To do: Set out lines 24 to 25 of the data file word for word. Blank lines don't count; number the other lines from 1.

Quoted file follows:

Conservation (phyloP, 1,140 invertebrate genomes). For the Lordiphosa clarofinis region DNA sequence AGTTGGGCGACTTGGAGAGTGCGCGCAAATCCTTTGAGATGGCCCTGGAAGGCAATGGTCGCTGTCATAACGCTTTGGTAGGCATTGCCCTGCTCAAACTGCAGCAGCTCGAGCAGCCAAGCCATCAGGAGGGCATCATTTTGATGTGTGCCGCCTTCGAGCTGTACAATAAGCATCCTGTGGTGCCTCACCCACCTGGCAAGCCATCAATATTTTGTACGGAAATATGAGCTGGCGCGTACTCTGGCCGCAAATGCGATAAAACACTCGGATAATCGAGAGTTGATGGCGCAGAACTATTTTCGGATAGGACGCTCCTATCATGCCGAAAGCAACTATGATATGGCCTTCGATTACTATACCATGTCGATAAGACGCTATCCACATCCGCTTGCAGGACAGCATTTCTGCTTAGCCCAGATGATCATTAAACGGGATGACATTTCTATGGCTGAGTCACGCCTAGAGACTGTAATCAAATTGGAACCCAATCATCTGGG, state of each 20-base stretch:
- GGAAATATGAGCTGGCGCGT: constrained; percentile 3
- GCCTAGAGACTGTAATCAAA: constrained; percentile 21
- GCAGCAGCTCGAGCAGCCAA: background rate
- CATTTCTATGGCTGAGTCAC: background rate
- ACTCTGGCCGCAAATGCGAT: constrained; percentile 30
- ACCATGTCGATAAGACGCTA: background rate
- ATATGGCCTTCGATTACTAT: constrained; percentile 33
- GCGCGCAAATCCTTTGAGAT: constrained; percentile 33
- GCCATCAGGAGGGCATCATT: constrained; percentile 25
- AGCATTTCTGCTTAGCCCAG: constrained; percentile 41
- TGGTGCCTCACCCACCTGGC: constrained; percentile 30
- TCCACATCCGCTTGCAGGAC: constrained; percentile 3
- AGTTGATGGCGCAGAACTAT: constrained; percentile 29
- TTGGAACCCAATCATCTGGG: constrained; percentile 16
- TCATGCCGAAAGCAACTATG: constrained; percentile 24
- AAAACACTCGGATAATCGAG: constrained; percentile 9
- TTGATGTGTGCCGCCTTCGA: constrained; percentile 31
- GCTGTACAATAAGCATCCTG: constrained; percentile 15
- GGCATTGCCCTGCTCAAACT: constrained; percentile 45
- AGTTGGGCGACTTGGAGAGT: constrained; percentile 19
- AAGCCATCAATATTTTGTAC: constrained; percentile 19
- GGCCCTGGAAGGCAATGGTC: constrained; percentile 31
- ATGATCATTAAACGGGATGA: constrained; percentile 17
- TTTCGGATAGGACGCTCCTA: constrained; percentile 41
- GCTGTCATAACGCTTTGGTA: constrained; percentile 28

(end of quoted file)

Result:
- ATGATCATTAAACGGGATGA: constrained; percentile 17
- TTTCGGATAGGACGCTCCTA: constrained; percentile 41